I have never been a fan of someone ranting without having a solution. So I am offering my plans for this year as well as what has worked for me in the past.

1:Create a google form asking the teacher What are your needs? What do you need help in? What are you struggling with? What are you good at? We can use this form to also collect our gifted students that can help be our leaders and go to people in the buildings. Most of the time I have found you can give those teachers new things and they will help your staff.

2: Collect responses and start to plan out your PD sessions. In the passed I have used 2 thought processes.

 

  1. Learn to Earn– Build incentive. Example: Digital Camera’s are inexpensive and they are constantly being utilized in the classroom. Create a set of classes that the teacher can earn a piece of technology to utilize in their classroom instead of just throwing it and seeing what sticks.
  2. Buffet Style PD– I offer PD twice a week. Tuesdays and Thursdays. Tuesdays are devoted to “Tech Tuesdays” which is one on one time to play. I am available as well as my gifted staff to work on projects a teacher is working on. It could be a lesson, something they want to add to their teacher website, or creating a google form to use in the classroom. These sessions are very informal and one-on-one. Thursdays are a revolving topic each week. I add these events to a google calendar and invite the whole staff. The staff than can say “Yes” or “No” if they need the skills or the PD. These sessions are pulled directly from the forms we sent out at the beginning of the year.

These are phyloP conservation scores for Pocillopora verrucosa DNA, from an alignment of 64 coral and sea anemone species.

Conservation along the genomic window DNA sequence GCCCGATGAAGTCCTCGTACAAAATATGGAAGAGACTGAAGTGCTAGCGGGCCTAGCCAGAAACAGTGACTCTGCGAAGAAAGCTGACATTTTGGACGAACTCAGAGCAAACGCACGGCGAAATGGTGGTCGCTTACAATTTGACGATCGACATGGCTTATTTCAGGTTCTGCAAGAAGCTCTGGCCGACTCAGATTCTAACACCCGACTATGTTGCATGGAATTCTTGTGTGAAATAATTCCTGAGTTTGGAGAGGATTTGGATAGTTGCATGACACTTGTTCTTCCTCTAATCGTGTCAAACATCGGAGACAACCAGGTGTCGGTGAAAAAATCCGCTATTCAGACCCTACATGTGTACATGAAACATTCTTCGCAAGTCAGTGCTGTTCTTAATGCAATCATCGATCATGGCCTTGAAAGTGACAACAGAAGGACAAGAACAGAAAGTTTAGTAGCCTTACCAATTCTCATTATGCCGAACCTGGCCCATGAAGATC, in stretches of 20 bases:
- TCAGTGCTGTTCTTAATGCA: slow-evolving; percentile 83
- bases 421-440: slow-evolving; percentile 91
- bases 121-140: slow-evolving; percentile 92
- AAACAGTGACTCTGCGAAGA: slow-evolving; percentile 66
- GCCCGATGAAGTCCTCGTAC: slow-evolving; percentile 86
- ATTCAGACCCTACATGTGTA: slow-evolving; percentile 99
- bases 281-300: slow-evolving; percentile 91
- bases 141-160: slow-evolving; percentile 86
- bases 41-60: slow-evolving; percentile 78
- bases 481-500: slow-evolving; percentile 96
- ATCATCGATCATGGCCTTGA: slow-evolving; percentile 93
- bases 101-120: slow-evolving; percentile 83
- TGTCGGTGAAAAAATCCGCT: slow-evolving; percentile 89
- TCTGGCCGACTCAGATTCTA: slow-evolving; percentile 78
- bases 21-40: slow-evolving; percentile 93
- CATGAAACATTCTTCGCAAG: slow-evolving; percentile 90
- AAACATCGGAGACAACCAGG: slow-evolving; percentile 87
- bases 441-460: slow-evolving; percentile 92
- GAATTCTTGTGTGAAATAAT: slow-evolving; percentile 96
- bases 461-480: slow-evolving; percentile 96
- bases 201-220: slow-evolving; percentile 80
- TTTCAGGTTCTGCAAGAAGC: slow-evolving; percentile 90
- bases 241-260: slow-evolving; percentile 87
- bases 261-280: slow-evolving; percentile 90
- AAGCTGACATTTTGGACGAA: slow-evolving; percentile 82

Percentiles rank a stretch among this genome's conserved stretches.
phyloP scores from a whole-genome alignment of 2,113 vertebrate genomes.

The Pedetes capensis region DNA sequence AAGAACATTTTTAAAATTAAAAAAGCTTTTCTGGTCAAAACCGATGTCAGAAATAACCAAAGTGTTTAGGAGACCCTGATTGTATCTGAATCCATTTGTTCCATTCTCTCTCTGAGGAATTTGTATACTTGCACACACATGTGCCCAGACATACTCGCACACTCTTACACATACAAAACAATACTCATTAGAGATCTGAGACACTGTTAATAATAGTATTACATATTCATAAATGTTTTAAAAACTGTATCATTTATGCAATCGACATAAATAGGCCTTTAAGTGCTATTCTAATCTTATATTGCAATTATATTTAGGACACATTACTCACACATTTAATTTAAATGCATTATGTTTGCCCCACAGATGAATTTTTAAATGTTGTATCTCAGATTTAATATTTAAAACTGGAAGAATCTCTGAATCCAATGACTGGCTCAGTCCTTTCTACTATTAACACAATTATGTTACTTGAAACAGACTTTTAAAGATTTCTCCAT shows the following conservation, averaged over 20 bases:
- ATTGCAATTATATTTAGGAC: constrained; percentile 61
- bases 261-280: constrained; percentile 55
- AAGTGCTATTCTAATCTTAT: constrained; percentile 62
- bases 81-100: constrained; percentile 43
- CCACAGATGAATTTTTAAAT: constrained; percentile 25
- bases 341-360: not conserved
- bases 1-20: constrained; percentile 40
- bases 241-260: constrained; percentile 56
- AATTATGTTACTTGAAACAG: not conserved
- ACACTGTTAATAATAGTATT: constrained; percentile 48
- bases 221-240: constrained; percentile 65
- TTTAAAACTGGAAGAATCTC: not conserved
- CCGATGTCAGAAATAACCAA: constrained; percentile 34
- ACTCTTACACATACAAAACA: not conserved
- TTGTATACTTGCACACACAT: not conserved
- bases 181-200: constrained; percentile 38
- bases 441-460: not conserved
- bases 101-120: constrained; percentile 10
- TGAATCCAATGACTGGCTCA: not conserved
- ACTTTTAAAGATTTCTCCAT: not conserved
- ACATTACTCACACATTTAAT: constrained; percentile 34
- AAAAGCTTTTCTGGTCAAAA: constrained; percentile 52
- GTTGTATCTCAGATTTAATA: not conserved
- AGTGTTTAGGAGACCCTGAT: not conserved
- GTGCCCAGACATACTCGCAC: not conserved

You are not in this alone. Their are several people as well as tools that can help you. Here are 5 tools that can help you develop and deploy your IEP-PD Plans

  1. Google Apps: Google Forms to identify the IEP-PD needs. Google Docs/Presentation to share resources and have a one stop place for teachers to access material.
  2. Diigo: Diigo is great for when you the “Explorer” is out on the internet super highway finding resources to bring back to your district. Use Diigo as your second brain to remember that one awesome resource that you found that one time 🙂
  3. Screencast-o-matic.com: SCOM is an online screencast program that does not require any software installation to use. It records everything on your screen as well as your pretty face if you choose on your webcam.
  4. Google Groups- Google groups are a great way to have your different groups subscribe to your feed and keep them up to date on trainings as well as resources.
  5. Twitter: We are all here for you. That’s what a PLN is for. You have the experts. Feel free to pass one of your students onto someone that you know is knowledgeable on the subject.

 

As a lot of you know I am more of a how-to guy. This post is out of charecter for me but I have been stewing on this idea since #Iste11.

 

How do you do PD at your school or institution? Is it working for everyone? Where do you fall?

 

Thanks

TJ

 

 

 

 

 

 

 

 

 

 

 

TJ Houston

TJ Houston is the Director of Technology at Shelby City Schools and New London Local Schools for Epiphany Management. TJ leads professional development in all areas of technology and loves developing ways to make teachers, students, and staff's lives easier with the use of technology. TJ also loves photography and his portfolio can be found at http://www.tjshots.com. All of the views on this site are his own.

  • I really like this idea. Thanks for writing this post.